A 17 Year Old Letter

I found, amongst my University stuff, all the letters I received in my first year while living in halls.  This particular letter from my mother really amused me.  She gets so excited in the telling of the tale she starts calling my father by his Christian name.  The letter is 7 pages long with 11 lines on the final page written by father.  So, I share just an extract.

It was great waking on Sunday morning to the view.  We were up early and left Seymour sleeping to go over and help Malcolm take Angel and Islington back to the farm Angel came from, at Tiverton.  First we had to go to and fetch Katherine’s horse box from a farm near Bradworthy.  It was padlocked so we had the embarrassment of disturbing the farmer at 8.30 on a Sunday!  He was delightful about it though. 

Back to the Vicarage and the high jinx all round as first we had to identify the two from the others.  Very difficult to read faded ear tags on strong jumpy Dexters in the darkness of the shed.  Anyway, Benz was having nothing of this and burst through the corrugated wall and out into the field.  Finally, we managed to let Mercedes out to join him.  Then got Angel on a rope and got her out and into the stable bit, with a bucket of food.  I had her well under control while Ivan and Malcolm tried to catch Islington and put a head collar on her, to get her out.  What a drama!  Between their enclosure door and the little gate into the stable bit she broke loose from Ivan (we thought she had broken his finger too) but now she was with the other two in the field! 

To cut a long story short, we managed to get her in with her Mum.  But still no collar.  Finally, we trapped her behind the dung cart, which she tried to climb over!  All this time, I was building up a suitable relationship with Angel and the food bucket.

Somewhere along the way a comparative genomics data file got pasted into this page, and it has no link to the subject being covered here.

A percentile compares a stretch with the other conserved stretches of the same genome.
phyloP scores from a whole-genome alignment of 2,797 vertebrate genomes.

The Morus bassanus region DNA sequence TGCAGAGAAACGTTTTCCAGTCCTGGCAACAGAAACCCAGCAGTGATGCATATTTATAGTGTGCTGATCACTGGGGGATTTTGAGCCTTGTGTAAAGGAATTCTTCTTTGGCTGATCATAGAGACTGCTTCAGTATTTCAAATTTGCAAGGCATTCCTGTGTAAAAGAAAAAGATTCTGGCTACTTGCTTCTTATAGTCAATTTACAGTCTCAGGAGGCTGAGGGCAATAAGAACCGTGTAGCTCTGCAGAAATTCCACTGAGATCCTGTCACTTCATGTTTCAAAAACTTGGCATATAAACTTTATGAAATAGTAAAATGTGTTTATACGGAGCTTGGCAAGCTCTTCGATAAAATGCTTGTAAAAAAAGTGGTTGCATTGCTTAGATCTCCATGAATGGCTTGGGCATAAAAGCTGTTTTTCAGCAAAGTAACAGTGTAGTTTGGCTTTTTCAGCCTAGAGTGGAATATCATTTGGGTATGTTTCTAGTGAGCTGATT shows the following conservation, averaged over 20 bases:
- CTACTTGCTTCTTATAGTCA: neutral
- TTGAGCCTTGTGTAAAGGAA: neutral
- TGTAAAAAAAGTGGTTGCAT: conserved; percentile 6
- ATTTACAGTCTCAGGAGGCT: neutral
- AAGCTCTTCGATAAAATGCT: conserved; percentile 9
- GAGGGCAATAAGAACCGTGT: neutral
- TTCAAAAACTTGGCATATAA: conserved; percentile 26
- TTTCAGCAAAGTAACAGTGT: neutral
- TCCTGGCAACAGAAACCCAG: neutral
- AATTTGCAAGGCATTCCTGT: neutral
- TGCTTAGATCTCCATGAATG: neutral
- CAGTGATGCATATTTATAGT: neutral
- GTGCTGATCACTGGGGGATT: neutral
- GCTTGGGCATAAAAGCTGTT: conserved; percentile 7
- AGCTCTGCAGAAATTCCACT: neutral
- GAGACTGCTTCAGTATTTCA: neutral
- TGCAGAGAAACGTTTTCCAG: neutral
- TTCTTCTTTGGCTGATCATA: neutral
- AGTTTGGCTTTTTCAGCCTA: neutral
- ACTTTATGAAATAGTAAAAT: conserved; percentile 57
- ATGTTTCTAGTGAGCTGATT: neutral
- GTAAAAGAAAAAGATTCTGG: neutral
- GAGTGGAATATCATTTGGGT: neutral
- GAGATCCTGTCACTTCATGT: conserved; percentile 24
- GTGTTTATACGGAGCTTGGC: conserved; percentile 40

The next stage was to walk, then, down to the yard.  I led Angel and I don’t recall any problems.  I may have slipped and been pulled a bit.  But nothing to what was going on behind me.  Malcolm had the rope, Ivan the tail.  She bolted through the little wooden fence (if you can call it that).  Ivan, slipping and having to let the tail go.  Malcolm, desperately holding onto the rope, was almost split in two by the wooden bars.  So once again she was loose.  This time, in the garden!

We eventually managed to veer her into the yard but it wasn’t easy. We then got her into Barchester’s stable and Malcolm went in to put a second head collar on. She managed to break through into Blackies’ section and got desperately tangled up in the lawn mower. I doubt it will ever work again.

The box was parked down by Brian’s entrance, because Malcolm wasn’t prepared to back it up the drive. We left Ivan holding Islington and we walked Angel down and put her in the box with less difficulty than imagined, thus releasing another rope.